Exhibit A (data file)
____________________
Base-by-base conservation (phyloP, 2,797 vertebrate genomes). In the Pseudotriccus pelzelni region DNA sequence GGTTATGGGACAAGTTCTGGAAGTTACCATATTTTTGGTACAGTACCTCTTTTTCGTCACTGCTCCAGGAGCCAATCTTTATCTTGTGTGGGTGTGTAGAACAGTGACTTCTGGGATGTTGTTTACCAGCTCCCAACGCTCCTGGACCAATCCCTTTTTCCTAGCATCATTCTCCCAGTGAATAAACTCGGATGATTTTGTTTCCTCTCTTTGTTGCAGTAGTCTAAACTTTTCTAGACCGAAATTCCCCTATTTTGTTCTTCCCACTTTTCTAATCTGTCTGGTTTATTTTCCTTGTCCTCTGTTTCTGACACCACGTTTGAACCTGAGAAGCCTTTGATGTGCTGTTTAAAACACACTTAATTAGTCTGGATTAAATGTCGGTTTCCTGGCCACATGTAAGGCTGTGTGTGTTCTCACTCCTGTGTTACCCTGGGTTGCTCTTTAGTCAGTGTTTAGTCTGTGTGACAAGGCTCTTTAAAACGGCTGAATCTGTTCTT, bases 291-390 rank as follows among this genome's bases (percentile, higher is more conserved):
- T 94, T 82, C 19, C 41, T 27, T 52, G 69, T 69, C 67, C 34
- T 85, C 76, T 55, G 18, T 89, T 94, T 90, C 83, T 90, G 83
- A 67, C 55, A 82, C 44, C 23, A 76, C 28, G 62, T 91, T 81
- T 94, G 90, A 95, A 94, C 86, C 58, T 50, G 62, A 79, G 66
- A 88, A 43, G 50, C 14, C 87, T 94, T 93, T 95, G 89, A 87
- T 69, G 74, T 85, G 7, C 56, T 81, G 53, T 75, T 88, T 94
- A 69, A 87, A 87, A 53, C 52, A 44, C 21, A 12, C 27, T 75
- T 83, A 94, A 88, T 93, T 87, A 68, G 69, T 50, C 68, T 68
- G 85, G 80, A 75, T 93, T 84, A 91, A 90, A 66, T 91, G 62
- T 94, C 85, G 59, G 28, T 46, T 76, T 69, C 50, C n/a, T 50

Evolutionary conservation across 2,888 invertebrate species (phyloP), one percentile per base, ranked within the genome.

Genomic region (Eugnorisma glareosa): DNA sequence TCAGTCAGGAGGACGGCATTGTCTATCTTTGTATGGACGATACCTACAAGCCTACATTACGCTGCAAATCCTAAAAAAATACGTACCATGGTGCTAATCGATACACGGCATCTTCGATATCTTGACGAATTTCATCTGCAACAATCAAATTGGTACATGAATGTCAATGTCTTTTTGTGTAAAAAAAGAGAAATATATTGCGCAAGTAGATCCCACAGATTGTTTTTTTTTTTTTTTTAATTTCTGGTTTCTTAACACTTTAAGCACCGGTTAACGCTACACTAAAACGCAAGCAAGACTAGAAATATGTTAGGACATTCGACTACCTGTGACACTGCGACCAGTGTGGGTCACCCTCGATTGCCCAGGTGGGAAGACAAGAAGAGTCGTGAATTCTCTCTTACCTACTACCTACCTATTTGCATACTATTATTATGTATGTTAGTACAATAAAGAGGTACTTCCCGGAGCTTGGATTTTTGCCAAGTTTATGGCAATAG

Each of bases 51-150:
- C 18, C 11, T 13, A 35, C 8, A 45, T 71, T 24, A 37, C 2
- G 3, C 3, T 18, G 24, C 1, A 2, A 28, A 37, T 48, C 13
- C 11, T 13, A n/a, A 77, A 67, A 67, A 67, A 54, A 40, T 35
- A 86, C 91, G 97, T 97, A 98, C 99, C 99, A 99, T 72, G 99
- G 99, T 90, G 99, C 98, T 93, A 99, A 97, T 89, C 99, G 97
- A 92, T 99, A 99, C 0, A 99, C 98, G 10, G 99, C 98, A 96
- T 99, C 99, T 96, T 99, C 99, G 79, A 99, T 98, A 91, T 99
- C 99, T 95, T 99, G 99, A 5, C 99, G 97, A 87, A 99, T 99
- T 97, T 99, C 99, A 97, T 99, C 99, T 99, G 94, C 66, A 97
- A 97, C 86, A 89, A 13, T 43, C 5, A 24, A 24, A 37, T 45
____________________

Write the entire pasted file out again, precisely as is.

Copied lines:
Base-by-base conservation (phyloP, 2,797 vertebrate genomes). In the Pseudotriccus pelzelni region DNA sequence GGTTATGGGACAAGTTCTGGAAGTTACCATATTTTTGGTACAGTACCTCTTTTTCGTCACTGCTCCAGGAGCCAATCTTTATCTTGTGTGGGTGTGTAGAACAGTGACTTCTGGGATGTTGTTTACCAGCTCCCAACGCTCCTGGACCAATCCCTTTTTCCTAGCATCATTCTCCCAGTGAATAAACTCGGATGATTTTGTTTCCTCTCTTTGTTGCAGTAGTCTAAACTTTTCTAGACCGAAATTCCCCTATTTTGTTCTTCCCACTTTTCTAATCTGTCTGGTTTATTTTCCTTGTCCTCTGTTTCTGACACCACGTTTGAACCTGAGAAGCCTTTGATGTGCTGTTTAAAACACACTTAATTAGTCTGGATTAAATGTCGGTTTCCTGGCCACATGTAAGGCTGTGTGTGTTCTCACTCCTGTGTTACCCTGGGTTGCTCTTTAGTCAGTGTTTAGTCTGTGTGACAAGGCTCTTTAAAACGGCTGAATCTGTTCTT, bases 291-390 rank as follows among this genome's bases (percentile, higher is more conserved):
- T 94, T 82, C 19, C 41, T 27, T 52, G 69, T 69, C 67, C 34
- T 85, C 76, T 55, G 18, T 89, T 94, T 90, C 83, T 90, G 83
- A 67, C 55, A 82, C 44, C 23, A 76, C 28, G 62, T 91, T 81
- T 94, G 90, A 95, A 94, C 86, C 58, T 50, G 62, A 79, G 66
- A 88, A 43, G 50, C 14, C 87, T 94, T 93, T 95, G 89, A 87
- T 69, G 74, T 85, G 7, C 56, T 81, G 53, T 75, T 88, T 94
- A 69, A 87, A 87, A 53, C 52, A 44, C 21, A 12, C 27, T 75
- T 83, A 94, A 88, T 93, T 87, A 68, G 69, T 50, C 68, T 68
- G 85, G 80, A 75, T 93, T 84, A 91, A 90, A 66, T 91, G 62
- T 94, C 85, G 59, G 28, T 46, T 76, T 69, C 50, C n/a, T 50

Evolutionary conservation across 2,888 invertebrate species (phyloP), one percentile per base, ranked within the genome.

Genomic region (Eugnorisma glareosa): DNA sequence TCAGTCAGGAGGACGGCATTGTCTATCTTTGTATGGACGATACCTACAAGCCTACATTACGCTGCAAATCCTAAAAAAATACGTACCATGGTGCTAATCGATACACGGCATCTTCGATATCTTGACGAATTTCATCTGCAACAATCAAATTGGTACATGAATGTCAATGTCTTTTTGTGTAAAAAAAGAGAAATATATTGCGCAAGTAGATCCCACAGATTGTTTTTTTTTTTTTTTTAATTTCTGGTTTCTTAACACTTTAAGCACCGGTTAACGCTACACTAAAACGCAAGCAAGACTAGAAATATGTTAGGACATTCGACTACCTGTGACACTGCGACCAGTGTGGGTCACCCTCGATTGCCCAGGTGGGAAGACAAGAAGAGTCGTGAATTCTCTCTTACCTACTACCTACCTATTTGCATACTATTATTATGTATGTTAGTACAATAAAGAGGTACTTCCCGGAGCTTGGATTTTTGCCAAGTTTATGGCAATAG

Each of bases 51-150:
- C 18, C 11, T 13, A 35, C 8, A 45, T 71, T 24, A 37, C 2
- G 3, C 3, T 18, G 24, C 1, A 2, A 28, A 37, T 48, C 13
- C 11, T 13, A n/a, A 77, A 67, A 67, A 67, A 54, A 40, T 35
- A 86, C 91, G 97, T 97, A 98, C 99, C 99, A 99, T 72, G 99
- G 99, T 90, G 99, C 98, T 93, A 99, A 97, T 89, C 99, G 97
- A 92, T 99, A 99, C 0, A 99, C 98, G 10, G 99, C 98, A 96
- T 99, C 99, T 96, T 99, C 99, G 79, A 99, T 98, A 91, T 99
- C 99, T 95, T 99, G 99, A 5, C 99, G 97, A 87, A 99, T 99
- T 97, T 99, C 99, A 97, T 99, C 99, T 99, G 94, C 66, A 97
- A 97, C 86, A 89, A 13, T 43, C 5, A 24, A 24, A 37, T 45